Polar Bear: Peepers (Leaf/Southbound)

Polar Bear: Drunken Pharaoh
Polar Bear: Peepers (Leaf/Southbound)

This fiery UK jazz quintet helmed by acclaimed young drummer/composer Seb Rochford (interviewed here) has really caught the attention of the British jazz (and elsewhere) imagination: they were nominated for a Mercury Prize a few years ago; Rochford picks up awards; the various members work in other outside (and very interesting) projects; and they bring a 21st century/post-modern ethic to their music.

By that I mean they draw on an enormously wide range of influences and alongside the double tenor frontline of Pete Wareham and Mark Lockhead they have acoustic bass (Tom Herbert) and Leafcutter John on guitar and electronics.

That instrumental array allows them to explore dark Waitsean mods (the clanking Drunken Pharaoh here), brittle free playing (the mercifullly brief Scream), subtle atmospheric tone poems (A New Morning Will Come) and vigorous upbeat swinging material which owes a little to Monk and Ellington (Happy For You). The title track is bright pop tune which skitters off in a funky direction over Rochford's and John's stabbing undercurrent, and Hope Every Day Is A Happy New Year takes a left turn from Ornette Coleman's Virgin Beauty album.

The gently cinematic, seven minute The Love Didn't Go Anywhere is a standout for its creation of an engrossing mood of dark streets (the lonely sax, the backdrop of guitar chords and electronics) and the album closes with All Here, a hushed piece which runs like the music in the closing credits to a sad European movie.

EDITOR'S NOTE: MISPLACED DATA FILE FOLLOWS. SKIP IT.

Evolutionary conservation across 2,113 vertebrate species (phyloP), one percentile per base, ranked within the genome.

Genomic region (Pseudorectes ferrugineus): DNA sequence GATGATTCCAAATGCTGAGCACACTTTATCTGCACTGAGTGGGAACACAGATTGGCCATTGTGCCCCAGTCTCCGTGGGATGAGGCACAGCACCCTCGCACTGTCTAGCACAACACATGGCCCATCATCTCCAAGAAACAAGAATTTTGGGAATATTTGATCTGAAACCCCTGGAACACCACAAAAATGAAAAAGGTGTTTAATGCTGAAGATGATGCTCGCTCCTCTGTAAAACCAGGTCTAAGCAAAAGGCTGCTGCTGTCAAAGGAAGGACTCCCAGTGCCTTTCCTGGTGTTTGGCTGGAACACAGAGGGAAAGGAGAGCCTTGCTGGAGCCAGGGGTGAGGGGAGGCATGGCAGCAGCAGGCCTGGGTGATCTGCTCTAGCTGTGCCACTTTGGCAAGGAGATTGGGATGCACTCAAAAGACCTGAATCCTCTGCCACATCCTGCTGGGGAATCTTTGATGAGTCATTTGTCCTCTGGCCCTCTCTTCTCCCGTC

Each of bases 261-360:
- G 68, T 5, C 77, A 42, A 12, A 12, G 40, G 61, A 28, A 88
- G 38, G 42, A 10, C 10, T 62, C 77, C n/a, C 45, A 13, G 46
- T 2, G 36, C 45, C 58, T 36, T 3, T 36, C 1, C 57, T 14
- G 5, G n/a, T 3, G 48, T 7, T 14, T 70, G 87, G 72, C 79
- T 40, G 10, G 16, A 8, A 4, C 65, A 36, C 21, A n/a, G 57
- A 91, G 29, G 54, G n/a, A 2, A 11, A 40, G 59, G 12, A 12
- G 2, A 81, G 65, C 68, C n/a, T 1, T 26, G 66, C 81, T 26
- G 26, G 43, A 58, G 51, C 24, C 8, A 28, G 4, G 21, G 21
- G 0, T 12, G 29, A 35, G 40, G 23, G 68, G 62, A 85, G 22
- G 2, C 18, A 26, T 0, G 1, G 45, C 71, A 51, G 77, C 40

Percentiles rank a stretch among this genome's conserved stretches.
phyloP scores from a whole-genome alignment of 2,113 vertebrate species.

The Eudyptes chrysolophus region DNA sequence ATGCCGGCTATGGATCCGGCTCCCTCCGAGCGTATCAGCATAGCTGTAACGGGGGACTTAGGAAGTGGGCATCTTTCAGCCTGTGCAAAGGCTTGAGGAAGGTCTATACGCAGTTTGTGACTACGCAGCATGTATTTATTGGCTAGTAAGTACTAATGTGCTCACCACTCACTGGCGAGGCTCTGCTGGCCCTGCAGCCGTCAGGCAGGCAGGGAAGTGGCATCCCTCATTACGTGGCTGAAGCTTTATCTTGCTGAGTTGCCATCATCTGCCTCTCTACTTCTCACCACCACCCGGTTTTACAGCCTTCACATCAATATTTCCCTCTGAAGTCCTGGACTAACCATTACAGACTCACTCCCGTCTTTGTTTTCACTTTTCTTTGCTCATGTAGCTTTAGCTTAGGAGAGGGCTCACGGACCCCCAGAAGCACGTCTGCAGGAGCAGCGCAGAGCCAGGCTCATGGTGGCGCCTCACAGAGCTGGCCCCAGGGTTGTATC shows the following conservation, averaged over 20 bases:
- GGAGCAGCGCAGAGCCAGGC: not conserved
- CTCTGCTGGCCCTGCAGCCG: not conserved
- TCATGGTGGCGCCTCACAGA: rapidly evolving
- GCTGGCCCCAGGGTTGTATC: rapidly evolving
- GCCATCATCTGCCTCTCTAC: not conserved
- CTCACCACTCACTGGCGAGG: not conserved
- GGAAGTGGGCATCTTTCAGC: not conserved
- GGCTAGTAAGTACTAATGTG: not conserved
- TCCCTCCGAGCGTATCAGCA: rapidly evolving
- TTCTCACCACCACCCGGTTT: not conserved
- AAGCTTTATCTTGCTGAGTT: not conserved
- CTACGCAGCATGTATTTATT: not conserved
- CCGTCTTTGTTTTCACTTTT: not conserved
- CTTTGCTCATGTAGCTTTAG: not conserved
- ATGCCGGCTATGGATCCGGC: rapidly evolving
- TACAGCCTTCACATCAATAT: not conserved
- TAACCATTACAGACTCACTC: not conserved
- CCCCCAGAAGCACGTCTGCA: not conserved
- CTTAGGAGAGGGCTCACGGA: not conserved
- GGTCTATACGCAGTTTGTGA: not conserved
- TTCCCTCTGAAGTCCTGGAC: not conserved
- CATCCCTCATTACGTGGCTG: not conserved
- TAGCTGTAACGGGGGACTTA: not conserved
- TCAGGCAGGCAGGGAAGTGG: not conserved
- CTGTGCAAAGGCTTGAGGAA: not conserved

British jazz undergoes periodic surges -- the whole Loose Tubes/Andy Sheppard/Courtney Pine/Ronny Jordan period was the last high tide -- and right now with Polar Bear, Neil Cowley and others there seems to be another new and exciting era.

You could argue Polar Bear create jazz for people not much interested in "jazz" -- but they also make it for those who like their jazz with a bit of bite as much as with a dollop of history. 

Share It

Your Comments

post a comment

More from this section

Ian King: Panic Grass and Fever Few (Wing and a Prayer)

Ian King: Panic Grass and Fever Few (Wing and a Prayer)

King is in the vanguard of a diferent kind of British folk -- witness that this debut album is co-produced with Adrian Sherwood and Skip (Little Axe) McDonald. So this is folk with a world view and... > Read more

Lewis McCallum: Syntheology (Finch Studios)

Lewis McCallum: Syntheology (Finch Studios)

To be honest, because of how his previous album Wake went, I was going to review this in the jazz column I have in Real Groove -- but this doesn't conform to even my very, very broad church... > Read more

New Elsewhere

GUEST MUSICIAN ADAM McGRATH OF THE EASTERN on what drives their new album, The Territory

GUEST MUSICIAN ADAM McGRATH OF THE EASTERN on what drives their new album, The Territory

It'd be good to know exactly where it's at. I mean the what it is, the what it was and what it shall be, are hard enough but the elusive “where it's at” creates all kinds of... > Read more

GUEST WRITER ANDREW DAWSON looks back at punk as a new way forward

GUEST WRITER ANDREW DAWSON looks back at punk as a new way forward

“Texts are worldly,” the literary theorist Edward Said wrote in '83, “[they are] a part of the social world, human life, and of course the historical moments in which they are... > Read more